CoreLogic: July Home Prices Up 6.2 Percent As Sellers Stay on Sidelines

Despite predictions that the housing market could soon shift in advantage from sellers to buyers, , homeowners are staying on the sidelines for the time being, believing waiting can result in higher returns, said CoreLogic, Irvine, Calif.

The company’s monthly Home Price Index showed home prices rose in July both year over year and month over month. Home prices increased nationally by 6.2 percent a year ago; on a month-over-month basis, prices increased by 0.3 percent in July from June.

According to the CoreLogic Market Condition Indicators, an analysis of housing values in the country’s 100 largest metropolitan areas based on housing stock, 40 percent of metropolitan areas have an “overvalued” housing market as of July. Twenty percent of the top 100 metropolitan areas were “undervalued” and 40 percent were “at value.” When looking at only the top 50 markets based on housing stock, 50 percent were overvalued, 12 percent were undervalued and 38 percent were at value.

CoreLogic Chief Economist Frank Nothaft said with increased interest rates and home prices, the Index is rising at a slower rate than it was a year ago. “While markets in the western part of the country continue to experience rapid home-price growth, many of those metros are overvalued, and will likely experience a slowdown soon,” he said.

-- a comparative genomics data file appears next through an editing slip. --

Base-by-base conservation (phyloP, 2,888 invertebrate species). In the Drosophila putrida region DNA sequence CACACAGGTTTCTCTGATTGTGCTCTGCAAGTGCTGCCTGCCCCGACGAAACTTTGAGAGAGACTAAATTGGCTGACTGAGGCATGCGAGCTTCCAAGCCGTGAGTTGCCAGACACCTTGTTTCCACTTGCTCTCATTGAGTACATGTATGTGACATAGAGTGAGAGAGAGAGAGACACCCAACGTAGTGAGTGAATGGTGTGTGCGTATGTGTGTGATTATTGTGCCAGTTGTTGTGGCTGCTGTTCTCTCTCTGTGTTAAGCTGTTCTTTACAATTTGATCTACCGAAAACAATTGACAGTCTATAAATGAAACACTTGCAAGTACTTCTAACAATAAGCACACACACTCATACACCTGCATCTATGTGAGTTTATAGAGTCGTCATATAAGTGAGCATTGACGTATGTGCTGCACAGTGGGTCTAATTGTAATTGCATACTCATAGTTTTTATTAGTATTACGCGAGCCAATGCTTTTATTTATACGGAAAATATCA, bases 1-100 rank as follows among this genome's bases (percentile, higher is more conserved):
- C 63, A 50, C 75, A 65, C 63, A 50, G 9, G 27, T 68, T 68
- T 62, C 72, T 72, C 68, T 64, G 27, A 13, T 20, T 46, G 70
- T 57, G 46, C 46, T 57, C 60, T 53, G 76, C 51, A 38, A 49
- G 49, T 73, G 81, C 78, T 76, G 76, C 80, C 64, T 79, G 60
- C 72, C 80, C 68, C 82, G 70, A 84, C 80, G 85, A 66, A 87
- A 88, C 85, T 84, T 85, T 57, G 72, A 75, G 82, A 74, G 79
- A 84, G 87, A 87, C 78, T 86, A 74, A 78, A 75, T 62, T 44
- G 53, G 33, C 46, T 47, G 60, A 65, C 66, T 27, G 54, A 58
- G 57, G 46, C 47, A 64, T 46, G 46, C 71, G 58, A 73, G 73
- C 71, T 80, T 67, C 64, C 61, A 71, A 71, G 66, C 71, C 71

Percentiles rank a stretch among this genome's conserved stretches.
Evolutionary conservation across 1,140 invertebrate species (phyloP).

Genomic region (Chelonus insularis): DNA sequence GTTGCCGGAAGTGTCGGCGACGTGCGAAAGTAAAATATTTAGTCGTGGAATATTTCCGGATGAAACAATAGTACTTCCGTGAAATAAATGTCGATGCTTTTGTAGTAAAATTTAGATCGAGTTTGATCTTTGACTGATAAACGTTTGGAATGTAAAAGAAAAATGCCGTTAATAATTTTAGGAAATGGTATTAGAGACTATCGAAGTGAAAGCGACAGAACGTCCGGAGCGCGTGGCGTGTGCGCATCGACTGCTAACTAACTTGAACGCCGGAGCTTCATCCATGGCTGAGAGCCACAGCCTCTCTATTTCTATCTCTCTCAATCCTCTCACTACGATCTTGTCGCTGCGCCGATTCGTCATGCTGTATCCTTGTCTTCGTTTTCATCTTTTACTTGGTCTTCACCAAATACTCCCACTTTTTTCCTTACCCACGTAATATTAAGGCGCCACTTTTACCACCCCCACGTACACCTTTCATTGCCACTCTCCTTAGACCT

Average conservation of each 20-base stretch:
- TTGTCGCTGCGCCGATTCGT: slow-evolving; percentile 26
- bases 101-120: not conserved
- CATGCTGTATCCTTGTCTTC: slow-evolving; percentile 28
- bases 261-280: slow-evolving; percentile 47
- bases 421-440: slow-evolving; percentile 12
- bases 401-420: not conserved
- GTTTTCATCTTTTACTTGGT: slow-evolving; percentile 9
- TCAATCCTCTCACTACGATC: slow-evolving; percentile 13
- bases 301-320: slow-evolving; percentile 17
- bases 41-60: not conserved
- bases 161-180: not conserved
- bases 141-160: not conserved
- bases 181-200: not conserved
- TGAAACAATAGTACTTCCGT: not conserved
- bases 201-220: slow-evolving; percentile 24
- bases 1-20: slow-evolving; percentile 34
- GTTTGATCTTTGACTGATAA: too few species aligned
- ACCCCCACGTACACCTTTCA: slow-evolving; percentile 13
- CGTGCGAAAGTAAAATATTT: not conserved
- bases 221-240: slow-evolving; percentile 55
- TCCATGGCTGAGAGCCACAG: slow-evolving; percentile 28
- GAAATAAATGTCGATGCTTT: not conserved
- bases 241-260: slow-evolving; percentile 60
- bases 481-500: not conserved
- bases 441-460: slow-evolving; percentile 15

Looking ahead, the CoreLogic HPI Forecast indicates the national home-price index is projected to continue to increase by 5.1 percent on a year-over-year basis through July 2019 and to decrease by 0.2 percent from July to August.

An earlier CoreLogic/RTI housing sentiment study found 50 percent of the top 50 markets are considered overvalued; however, residents in many of these high-price growth markets have expectations that might be at odds with this reality, with 62 percent of residents in these markets expect their homes will be worth more in three years than they are today. Meanwhile, 55 percent of residents in no/negative growth markets believe their homes will be worth either the same or less in three years than they are today. Additionally, 47 percent of residents in high-price growth markets and 31 percent in lower growth markets feel they are in a “sellers’ market.”

“Many consumers see their homes as good investments,” said CoreLogic President and CEO Frank Martell. “Our consumer research indicates homeowners, especially those in high-price growth markets, are confident that by waiting to sell, they will receive a greater return on investment than they would today. In other words, sellers are largely staying put. With fewer homes on the market, price pressure will continue to rise.”